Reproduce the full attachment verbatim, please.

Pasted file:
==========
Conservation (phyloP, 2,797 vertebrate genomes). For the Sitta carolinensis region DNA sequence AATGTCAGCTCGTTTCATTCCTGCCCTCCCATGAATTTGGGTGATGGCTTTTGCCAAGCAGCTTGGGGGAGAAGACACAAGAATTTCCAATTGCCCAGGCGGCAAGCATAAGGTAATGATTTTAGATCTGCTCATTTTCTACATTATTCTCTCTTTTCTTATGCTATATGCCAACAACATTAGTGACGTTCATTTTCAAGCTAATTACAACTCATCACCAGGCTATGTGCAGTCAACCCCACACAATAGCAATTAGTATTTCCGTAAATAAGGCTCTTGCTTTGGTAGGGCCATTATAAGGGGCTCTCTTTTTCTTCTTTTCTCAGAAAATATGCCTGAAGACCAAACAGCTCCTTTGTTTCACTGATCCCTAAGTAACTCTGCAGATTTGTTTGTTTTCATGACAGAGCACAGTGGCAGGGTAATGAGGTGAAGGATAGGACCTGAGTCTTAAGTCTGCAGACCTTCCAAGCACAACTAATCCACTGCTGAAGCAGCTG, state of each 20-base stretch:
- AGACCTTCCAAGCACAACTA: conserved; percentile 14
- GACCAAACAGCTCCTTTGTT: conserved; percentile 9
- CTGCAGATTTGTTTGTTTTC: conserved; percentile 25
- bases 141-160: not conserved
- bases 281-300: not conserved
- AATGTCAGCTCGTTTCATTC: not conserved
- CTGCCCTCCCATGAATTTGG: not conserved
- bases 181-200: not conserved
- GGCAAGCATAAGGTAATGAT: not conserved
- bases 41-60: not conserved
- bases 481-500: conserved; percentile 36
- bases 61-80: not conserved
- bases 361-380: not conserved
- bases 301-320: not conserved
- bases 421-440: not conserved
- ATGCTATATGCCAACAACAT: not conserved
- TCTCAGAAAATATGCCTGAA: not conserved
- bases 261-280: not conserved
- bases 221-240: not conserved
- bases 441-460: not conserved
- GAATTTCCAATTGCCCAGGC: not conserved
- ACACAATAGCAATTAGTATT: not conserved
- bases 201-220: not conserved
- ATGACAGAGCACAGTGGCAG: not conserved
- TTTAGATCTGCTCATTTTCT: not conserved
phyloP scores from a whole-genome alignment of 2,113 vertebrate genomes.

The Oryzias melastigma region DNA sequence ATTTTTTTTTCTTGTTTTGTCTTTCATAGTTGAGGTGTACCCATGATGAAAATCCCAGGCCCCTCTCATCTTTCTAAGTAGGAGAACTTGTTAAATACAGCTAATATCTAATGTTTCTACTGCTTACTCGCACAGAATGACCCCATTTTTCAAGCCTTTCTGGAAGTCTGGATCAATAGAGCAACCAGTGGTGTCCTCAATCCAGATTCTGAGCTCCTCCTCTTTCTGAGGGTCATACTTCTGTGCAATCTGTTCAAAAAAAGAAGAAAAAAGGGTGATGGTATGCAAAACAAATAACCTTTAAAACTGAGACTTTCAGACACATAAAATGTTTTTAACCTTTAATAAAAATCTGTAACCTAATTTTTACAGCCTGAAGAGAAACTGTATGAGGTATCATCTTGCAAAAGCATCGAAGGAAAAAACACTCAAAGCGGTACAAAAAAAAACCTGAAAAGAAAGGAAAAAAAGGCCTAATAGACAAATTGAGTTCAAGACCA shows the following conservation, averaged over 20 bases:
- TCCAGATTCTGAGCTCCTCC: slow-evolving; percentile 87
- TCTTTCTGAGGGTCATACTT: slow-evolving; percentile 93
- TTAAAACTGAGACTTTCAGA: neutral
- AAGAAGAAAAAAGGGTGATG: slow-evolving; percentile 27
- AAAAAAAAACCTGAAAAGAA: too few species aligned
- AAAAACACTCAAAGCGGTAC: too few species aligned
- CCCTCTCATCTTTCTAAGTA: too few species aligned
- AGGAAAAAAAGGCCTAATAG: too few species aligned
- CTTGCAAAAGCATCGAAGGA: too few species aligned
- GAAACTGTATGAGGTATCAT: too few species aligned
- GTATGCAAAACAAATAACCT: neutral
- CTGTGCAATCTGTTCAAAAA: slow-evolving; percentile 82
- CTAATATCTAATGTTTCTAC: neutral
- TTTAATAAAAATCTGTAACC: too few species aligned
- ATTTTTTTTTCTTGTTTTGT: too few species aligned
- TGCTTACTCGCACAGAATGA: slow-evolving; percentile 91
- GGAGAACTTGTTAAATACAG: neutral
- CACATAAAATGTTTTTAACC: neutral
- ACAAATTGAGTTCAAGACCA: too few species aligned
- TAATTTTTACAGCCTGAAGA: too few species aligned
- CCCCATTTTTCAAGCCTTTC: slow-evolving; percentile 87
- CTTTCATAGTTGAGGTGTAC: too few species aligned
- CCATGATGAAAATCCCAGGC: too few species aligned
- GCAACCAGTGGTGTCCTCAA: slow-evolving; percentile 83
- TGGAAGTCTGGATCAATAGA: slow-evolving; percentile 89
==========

Conservation (phyloP, 2,797 vertebrate genomes). For the Sitta carolinensis region DNA sequence AATGTCAGCTCGTTTCATTCCTGCCCTCCCATGAATTTGGGTGATGGCTTTTGCCAAGCAGCTTGGGGGAGAAGACACAAGAATTTCCAATTGCCCAGGCGGCAAGCATAAGGTAATGATTTTAGATCTGCTCATTTTCTACATTATTCTCTCTTTTCTTATGCTATATGCCAACAACATTAGTGACGTTCATTTTCAAGCTAATTACAACTCATCACCAGGCTATGTGCAGTCAACCCCACACAATAGCAATTAGTATTTCCGTAAATAAGGCTCTTGCTTTGGTAGGGCCATTATAAGGGGCTCTCTTTTTCTTCTTTTCTCAGAAAATATGCCTGAAGACCAAACAGCTCCTTTGTTTCACTGATCCCTAAGTAACTCTGCAGATTTGTTTGTTTTCATGACAGAGCACAGTGGCAGGGTAATGAGGTGAAGGATAGGACCTGAGTCTTAAGTCTGCAGACCTTCCAAGCACAACTAATCCACTGCTGAAGCAGCTG, state of each 20-base stretch:
- AGACCTTCCAAGCACAACTA: conserved; percentile 14
- GACCAAACAGCTCCTTTGTT: conserved; percentile 9
- CTGCAGATTTGTTTGTTTTC: conserved; percentile 25
- bases 141-160: not conserved
- bases 281-300: not conserved
- AATGTCAGCTCGTTTCATTC: not conserved
- CTGCCCTCCCATGAATTTGG: not conserved
- bases 181-200: not conserved
- GGCAAGCATAAGGTAATGAT: not conserved
- bases 41-60: not conserved
- bases 481-500: conserved; percentile 36
- bases 61-80: not conserved
- bases 361-380: not conserved
- bases 301-320: not conserved
- bases 421-440: not conserved
- ATGCTATATGCCAACAACAT: not conserved
- TCTCAGAAAATATGCCTGAA: not conserved
- bases 261-280: not conserved
- bases 221-240: not conserved
- bases 441-460: not conserved
- GAATTTCCAATTGCCCAGGC: not conserved
- ACACAATAGCAATTAGTATT: not conserved
- bases 201-220: not conserved
- ATGACAGAGCACAGTGGCAG: not conserved
- TTTAGATCTGCTCATTTTCT: not conserved
phyloP scores from a whole-genome alignment of 2,113 vertebrate genomes.

The Oryzias melastigma region DNA sequence ATTTTTTTTTCTTGTTTTGTCTTTCATAGTTGAGGTGTACCCATGATGAAAATCCCAGGCCCCTCTCATCTTTCTAAGTAGGAGAACTTGTTAAATACAGCTAATATCTAATGTTTCTACTGCTTACTCGCACAGAATGACCCCATTTTTCAAGCCTTTCTGGAAGTCTGGATCAATAGAGCAACCAGTGGTGTCCTCAATCCAGATTCTGAGCTCCTCCTCTTTCTGAGGGTCATACTTCTGTGCAATCTGTTCAAAAAAAGAAGAAAAAAGGGTGATGGTATGCAAAACAAATAACCTTTAAAACTGAGACTTTCAGACACATAAAATGTTTTTAACCTTTAATAAAAATCTGTAACCTAATTTTTACAGCCTGAAGAGAAACTGTATGAGGTATCATCTTGCAAAAGCATCGAAGGAAAAAACACTCAAAGCGGTACAAAAAAAAACCTGAAAAGAAAGGAAAAAAAGGCCTAATAGACAAATTGAGTTCAAGACCA shows the following conservation, averaged over 20 bases:
- TCCAGATTCTGAGCTCCTCC: slow-evolving; percentile 87
- TCTTTCTGAGGGTCATACTT: slow-evolving; percentile 93
- TTAAAACTGAGACTTTCAGA: neutral
- AAGAAGAAAAAAGGGTGATG: slow-evolving; percentile 27
- AAAAAAAAACCTGAAAAGAA: too few species aligned
- AAAAACACTCAAAGCGGTAC: too few species aligned
- CCCTCTCATCTTTCTAAGTA: too few species aligned
- AGGAAAAAAAGGCCTAATAG: too few species aligned
- CTTGCAAAAGCATCGAAGGA: too few species aligned
- GAAACTGTATGAGGTATCAT: too few species aligned
- GTATGCAAAACAAATAACCT: neutral
- CTGTGCAATCTGTTCAAAAA: slow-evolving; percentile 82
- CTAATATCTAATGTTTCTAC: neutral
- TTTAATAAAAATCTGTAACC: too few species aligned
- ATTTTTTTTTCTTGTTTTGT: too few species aligned
- TGCTTACTCGCACAGAATGA: slow-evolving; percentile 91
- GGAGAACTTGTTAAATACAG: neutral
- CACATAAAATGTTTTTAACC: neutral
- ACAAATTGAGTTCAAGACCA: too few species aligned
- TAATTTTTACAGCCTGAAGA: too few species aligned
- CCCCATTTTTCAAGCCTTTC: slow-evolving; percentile 87
- CTTTCATAGTTGAGGTGTAC: too few species aligned
- CCATGATGAAAATCCCAGGC: too few species aligned
- GCAACCAGTGGTGTCCTCAA: slow-evolving; percentile 83
- TGGAAGTCTGGATCAATAGA: slow-evolving; percentile 89